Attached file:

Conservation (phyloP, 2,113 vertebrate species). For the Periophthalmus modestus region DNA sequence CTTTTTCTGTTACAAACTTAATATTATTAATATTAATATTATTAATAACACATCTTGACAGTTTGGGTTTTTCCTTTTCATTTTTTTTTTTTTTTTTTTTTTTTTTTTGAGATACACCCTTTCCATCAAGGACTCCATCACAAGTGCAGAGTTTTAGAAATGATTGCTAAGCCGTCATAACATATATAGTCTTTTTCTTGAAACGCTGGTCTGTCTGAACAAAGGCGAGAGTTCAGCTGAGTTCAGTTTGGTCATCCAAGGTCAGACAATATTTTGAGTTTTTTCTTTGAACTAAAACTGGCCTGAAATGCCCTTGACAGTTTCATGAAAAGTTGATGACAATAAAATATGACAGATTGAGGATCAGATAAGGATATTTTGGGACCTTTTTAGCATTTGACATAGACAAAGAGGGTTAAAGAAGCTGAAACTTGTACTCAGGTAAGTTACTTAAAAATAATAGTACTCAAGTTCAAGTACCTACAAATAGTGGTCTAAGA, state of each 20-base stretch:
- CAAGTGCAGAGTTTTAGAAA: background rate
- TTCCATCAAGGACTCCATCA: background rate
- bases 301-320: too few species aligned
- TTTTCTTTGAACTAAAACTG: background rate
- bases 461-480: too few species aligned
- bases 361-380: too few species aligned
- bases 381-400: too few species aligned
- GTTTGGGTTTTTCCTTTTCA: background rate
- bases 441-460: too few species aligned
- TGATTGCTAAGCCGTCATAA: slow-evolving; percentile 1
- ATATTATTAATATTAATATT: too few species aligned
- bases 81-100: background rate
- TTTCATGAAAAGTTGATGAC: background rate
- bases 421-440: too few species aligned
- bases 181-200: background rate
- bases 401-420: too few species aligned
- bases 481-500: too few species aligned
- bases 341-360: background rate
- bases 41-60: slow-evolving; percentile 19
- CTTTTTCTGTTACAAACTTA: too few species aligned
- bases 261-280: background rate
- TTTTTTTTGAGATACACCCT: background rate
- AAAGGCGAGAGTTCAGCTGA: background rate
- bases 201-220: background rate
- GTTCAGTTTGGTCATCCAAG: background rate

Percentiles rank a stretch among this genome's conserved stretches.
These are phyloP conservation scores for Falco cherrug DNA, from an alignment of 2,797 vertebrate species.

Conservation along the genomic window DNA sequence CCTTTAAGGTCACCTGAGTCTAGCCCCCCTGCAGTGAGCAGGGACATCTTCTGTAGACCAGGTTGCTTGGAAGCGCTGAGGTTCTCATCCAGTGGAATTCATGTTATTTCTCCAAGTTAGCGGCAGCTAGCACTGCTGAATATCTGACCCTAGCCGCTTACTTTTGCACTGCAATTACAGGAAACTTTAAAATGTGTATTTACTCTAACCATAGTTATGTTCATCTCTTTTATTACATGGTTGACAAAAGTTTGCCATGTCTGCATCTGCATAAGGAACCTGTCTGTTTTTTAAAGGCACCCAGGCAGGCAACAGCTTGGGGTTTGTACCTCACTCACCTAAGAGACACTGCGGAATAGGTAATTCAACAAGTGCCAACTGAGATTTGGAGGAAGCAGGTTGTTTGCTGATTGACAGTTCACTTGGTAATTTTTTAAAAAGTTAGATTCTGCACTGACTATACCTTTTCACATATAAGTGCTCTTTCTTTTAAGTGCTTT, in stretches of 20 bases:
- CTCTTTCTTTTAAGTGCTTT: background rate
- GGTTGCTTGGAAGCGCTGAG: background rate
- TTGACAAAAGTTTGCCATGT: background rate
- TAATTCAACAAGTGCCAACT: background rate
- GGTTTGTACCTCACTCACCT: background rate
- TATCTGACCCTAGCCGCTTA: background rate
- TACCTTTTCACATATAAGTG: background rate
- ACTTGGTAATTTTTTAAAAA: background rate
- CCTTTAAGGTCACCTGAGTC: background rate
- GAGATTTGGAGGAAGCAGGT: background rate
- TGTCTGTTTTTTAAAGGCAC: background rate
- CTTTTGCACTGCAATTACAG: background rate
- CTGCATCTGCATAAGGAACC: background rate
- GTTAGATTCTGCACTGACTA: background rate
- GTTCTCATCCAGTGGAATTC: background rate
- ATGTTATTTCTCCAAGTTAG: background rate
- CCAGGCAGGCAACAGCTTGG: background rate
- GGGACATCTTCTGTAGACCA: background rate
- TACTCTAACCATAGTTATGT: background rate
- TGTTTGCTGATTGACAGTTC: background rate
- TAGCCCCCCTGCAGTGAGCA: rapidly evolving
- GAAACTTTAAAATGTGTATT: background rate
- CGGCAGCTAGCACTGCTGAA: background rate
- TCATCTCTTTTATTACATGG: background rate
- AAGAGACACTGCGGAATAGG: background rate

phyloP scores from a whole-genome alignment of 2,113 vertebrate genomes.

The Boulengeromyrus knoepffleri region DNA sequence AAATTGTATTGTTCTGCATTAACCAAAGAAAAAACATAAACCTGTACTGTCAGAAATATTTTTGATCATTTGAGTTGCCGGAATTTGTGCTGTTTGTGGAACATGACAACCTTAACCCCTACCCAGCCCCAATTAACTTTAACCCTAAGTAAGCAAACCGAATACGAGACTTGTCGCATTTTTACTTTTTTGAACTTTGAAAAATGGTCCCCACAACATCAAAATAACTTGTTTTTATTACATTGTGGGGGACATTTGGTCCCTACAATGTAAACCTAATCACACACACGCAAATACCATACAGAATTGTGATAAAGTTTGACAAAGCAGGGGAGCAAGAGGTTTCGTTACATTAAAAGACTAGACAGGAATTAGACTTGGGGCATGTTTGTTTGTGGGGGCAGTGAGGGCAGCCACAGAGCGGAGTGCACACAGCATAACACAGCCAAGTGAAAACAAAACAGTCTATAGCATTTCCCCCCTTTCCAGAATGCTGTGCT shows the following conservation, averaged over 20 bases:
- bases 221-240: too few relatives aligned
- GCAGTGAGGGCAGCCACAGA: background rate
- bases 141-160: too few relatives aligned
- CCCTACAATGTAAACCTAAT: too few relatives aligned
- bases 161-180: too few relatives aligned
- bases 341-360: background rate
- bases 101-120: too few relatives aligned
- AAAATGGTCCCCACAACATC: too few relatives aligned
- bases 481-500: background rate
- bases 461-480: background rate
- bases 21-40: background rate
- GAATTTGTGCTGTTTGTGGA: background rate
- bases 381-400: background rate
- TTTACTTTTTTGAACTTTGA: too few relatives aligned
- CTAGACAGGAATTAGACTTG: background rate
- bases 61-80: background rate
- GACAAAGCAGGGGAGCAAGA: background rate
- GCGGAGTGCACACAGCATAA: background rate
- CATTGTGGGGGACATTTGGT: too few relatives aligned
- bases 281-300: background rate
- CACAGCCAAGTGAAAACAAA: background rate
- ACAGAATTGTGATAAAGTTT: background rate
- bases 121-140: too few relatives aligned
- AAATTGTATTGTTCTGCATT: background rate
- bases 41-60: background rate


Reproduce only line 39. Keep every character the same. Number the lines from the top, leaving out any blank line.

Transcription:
- GAGATTTGGAGGAAGCAGGT: background rate